The first avalanche of this weekend was reported on Saturday the 20th during mid to late morning in the Esplanade Range. A group of snowmobilers, including victim Nick Roberts, were out sledding in the Quartz Creek snowmobile area (approximately 10 km from the Beaver Area). Search and Rescue was alerted through the use of an emergency GPS beacon. Roberts was one of two caught in the slide, but the only fatality of this avalanche. It is estimated that the size of this avalanche was an R2. Roberts was a mechanic for the Calgary Fire Department and his passion lay within snowmobiling; a coworker, Steven Fontana recalls, “he loved snowmobiling; that’s all he talked about” and ,”He was just a really good guy, a good mechanic”. The other victim caught in this same slide was a man in his 40’s from Winnipeg- he is currently in the hospital and expected to survive. The other snowmobilers were unharmed.
The second avalanche of the weekend near Golden, BC occurred relatively early in the morning as six ambulances and two helicopters from Calgary and STARS were dispatched to Sunrise Lodge around 11 AM on Sunday. The slide itself was somewhere between an R2 and R3 in terms of how much of the slope slid. Thirteen skiers were caught in this slide on a “self-guided” tour; luckily everyone in the group was located and only seven group members sustained injuries. One critically injured skier was taken to Calgary and the other to Kamloops. The other five with minor injuries were treated in Golden. Fortunately there have been no fatalities from this particular incident.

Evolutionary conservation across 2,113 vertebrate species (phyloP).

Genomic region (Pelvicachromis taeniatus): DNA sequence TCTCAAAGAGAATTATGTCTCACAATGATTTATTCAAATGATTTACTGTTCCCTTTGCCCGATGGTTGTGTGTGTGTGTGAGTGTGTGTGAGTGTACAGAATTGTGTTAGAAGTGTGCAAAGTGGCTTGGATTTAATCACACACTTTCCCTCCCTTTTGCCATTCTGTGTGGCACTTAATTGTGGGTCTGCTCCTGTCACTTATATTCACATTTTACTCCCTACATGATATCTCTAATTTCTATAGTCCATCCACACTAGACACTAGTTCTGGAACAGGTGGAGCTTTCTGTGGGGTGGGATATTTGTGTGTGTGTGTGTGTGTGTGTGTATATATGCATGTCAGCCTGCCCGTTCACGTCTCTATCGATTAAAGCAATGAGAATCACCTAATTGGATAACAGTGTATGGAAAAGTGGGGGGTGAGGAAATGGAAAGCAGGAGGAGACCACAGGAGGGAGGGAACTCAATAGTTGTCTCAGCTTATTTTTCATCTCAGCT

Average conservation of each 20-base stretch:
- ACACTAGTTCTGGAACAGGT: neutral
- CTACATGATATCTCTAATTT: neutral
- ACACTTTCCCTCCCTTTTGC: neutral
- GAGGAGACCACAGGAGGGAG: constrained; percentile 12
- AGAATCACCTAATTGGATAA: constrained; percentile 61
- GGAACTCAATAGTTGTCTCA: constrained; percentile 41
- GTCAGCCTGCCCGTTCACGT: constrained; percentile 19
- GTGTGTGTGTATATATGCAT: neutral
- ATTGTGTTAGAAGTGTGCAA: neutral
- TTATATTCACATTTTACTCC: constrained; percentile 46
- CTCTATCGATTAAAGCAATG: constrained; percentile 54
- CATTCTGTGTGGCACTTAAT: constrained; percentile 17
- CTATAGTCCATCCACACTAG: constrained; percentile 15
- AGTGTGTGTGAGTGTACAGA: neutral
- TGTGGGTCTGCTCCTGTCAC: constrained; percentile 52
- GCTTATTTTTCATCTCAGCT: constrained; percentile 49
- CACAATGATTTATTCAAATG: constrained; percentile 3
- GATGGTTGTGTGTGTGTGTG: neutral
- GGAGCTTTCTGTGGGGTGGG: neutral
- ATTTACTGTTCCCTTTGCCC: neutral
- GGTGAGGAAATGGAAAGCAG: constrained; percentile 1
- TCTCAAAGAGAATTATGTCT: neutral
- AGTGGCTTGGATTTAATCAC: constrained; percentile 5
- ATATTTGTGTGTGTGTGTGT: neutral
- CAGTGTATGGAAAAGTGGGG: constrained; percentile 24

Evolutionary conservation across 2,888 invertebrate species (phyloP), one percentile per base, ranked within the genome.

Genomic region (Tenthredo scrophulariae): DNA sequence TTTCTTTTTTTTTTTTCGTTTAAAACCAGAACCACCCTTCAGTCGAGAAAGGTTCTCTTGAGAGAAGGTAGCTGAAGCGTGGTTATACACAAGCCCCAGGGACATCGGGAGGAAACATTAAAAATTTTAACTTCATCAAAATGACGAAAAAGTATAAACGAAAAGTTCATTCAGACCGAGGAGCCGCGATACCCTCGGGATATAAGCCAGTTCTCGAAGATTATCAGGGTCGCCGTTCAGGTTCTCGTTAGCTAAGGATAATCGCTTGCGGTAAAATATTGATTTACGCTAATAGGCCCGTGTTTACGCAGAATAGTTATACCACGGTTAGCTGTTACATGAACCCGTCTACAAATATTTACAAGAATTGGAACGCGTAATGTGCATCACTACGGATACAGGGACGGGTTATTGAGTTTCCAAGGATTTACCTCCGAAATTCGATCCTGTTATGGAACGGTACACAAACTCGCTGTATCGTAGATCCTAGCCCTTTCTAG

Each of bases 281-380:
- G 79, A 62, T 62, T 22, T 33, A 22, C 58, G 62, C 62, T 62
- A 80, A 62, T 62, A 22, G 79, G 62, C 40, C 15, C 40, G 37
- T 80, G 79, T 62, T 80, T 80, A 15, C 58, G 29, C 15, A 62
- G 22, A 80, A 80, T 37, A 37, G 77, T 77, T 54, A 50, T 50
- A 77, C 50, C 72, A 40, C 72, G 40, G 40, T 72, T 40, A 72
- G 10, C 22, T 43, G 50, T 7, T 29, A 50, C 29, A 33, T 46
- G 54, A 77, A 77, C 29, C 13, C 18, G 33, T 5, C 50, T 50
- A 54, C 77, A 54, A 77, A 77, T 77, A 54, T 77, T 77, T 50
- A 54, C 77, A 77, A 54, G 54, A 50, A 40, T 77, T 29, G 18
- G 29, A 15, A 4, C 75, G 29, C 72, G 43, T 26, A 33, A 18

Both of these avalanches occurred during an avalanche warning that was effective across Eastern and South Eastern BC issued by Avalanche Canada. More specifically the warning was issued from Friday, February 19th thru Monday, February 22nd- affecting the North Columbia, South Columbia, the Purcells, Kootenay Boundary, and Glacier National Park.
There have been an unfortunately large number of avalanche injuries and fatalities this season. Perhaps it’s due to the technological innovation of ski gear which is allowing more and more folks to enjoy the backcountry, or perhaps there are other reasons. Regardless, the obvious takeaway from this article is to STAY SAFE OUT THERE. Have the right gear, get educated, and make the right decisions. Always check the avalanche report and make conservative decisions as a group so that we can minimize the amount we read about deaths from this season.